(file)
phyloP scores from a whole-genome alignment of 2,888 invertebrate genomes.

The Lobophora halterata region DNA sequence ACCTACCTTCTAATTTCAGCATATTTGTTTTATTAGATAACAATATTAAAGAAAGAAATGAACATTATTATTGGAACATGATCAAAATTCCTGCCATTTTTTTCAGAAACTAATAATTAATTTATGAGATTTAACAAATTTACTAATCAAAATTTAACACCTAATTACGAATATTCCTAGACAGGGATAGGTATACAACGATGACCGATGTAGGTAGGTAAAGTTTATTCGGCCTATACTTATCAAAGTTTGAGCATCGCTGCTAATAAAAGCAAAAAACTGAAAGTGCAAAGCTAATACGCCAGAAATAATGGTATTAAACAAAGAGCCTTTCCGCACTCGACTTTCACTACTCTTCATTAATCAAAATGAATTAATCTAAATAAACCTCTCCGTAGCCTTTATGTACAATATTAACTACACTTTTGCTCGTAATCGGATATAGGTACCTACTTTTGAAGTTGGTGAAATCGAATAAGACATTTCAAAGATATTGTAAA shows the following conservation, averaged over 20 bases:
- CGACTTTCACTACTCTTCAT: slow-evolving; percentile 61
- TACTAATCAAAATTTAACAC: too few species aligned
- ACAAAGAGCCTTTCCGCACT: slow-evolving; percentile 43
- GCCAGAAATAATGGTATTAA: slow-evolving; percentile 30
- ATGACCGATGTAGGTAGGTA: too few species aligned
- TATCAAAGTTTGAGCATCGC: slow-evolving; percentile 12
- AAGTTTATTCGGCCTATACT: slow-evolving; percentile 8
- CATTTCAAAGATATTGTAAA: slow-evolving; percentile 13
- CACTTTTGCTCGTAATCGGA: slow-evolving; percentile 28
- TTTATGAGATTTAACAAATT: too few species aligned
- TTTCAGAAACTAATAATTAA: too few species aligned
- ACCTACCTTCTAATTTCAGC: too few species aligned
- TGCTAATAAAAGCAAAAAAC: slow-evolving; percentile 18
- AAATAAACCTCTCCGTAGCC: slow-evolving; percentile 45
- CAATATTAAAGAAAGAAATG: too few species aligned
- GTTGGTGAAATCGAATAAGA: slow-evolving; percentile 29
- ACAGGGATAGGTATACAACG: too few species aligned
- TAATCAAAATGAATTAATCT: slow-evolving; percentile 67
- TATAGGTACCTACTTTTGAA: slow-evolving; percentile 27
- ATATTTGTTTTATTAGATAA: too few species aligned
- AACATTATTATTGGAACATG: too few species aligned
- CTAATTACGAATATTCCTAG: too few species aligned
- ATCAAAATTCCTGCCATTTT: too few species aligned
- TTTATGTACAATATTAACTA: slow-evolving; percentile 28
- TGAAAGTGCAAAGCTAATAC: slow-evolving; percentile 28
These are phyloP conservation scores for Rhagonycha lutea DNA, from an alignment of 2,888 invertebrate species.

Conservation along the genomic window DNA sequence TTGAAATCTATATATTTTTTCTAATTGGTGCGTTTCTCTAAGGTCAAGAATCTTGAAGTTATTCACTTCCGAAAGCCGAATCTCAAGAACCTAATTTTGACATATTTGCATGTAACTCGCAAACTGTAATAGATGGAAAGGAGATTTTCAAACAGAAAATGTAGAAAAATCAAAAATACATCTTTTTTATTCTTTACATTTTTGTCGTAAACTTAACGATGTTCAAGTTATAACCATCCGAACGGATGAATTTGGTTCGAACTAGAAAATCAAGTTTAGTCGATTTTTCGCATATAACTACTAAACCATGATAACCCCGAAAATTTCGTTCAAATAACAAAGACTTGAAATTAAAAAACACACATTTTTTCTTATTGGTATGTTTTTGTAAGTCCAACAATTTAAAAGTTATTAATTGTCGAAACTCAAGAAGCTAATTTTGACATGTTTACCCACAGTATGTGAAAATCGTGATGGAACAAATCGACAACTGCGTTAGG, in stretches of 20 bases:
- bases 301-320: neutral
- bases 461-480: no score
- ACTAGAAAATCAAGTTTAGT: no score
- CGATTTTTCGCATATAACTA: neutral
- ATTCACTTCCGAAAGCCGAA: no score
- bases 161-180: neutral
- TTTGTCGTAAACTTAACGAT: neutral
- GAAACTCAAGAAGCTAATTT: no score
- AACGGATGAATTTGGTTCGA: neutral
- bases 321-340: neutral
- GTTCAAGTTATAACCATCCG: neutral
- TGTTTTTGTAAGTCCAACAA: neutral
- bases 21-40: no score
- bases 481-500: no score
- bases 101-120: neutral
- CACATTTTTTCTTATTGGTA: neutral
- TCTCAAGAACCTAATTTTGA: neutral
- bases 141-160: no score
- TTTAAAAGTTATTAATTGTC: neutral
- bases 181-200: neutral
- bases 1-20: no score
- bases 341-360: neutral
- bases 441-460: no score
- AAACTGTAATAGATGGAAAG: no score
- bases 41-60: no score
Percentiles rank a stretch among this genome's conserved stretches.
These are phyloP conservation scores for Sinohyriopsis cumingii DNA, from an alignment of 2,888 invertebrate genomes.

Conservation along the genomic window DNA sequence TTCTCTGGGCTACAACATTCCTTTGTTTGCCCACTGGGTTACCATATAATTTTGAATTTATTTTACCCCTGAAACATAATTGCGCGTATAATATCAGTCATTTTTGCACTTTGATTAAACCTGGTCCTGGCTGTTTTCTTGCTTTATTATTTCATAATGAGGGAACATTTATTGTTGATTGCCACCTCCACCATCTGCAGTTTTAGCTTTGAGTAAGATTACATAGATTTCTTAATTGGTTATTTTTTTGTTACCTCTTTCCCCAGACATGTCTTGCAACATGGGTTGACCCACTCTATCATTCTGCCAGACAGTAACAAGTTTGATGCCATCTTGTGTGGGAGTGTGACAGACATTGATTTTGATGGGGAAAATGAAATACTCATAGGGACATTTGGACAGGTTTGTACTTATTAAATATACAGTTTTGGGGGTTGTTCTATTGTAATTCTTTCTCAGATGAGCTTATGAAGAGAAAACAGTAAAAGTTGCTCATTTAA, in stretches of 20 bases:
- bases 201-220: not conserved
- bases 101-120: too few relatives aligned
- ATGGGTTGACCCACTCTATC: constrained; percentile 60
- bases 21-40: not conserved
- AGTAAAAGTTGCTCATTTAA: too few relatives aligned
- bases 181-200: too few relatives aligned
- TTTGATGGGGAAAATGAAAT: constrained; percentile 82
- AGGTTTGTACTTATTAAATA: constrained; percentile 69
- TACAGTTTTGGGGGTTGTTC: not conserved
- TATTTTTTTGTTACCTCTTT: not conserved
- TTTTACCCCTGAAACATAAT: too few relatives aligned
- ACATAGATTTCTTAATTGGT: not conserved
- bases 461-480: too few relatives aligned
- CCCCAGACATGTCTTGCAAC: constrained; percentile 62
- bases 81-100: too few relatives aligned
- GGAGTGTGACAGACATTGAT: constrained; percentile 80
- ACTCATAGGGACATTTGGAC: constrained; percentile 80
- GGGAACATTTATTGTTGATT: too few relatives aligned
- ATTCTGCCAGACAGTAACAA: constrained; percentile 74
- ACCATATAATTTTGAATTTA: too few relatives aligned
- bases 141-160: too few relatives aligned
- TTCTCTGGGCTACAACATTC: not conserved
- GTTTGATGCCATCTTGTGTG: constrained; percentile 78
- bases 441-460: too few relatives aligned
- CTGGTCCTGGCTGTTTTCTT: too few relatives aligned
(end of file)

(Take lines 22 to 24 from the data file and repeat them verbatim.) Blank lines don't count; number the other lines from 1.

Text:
- ATATTTGTTTTATTAGATAA: too few species aligned
- AACATTATTATTGGAACATG: too few species aligned
- CTAATTACGAATATTCCTAG: too few species aligned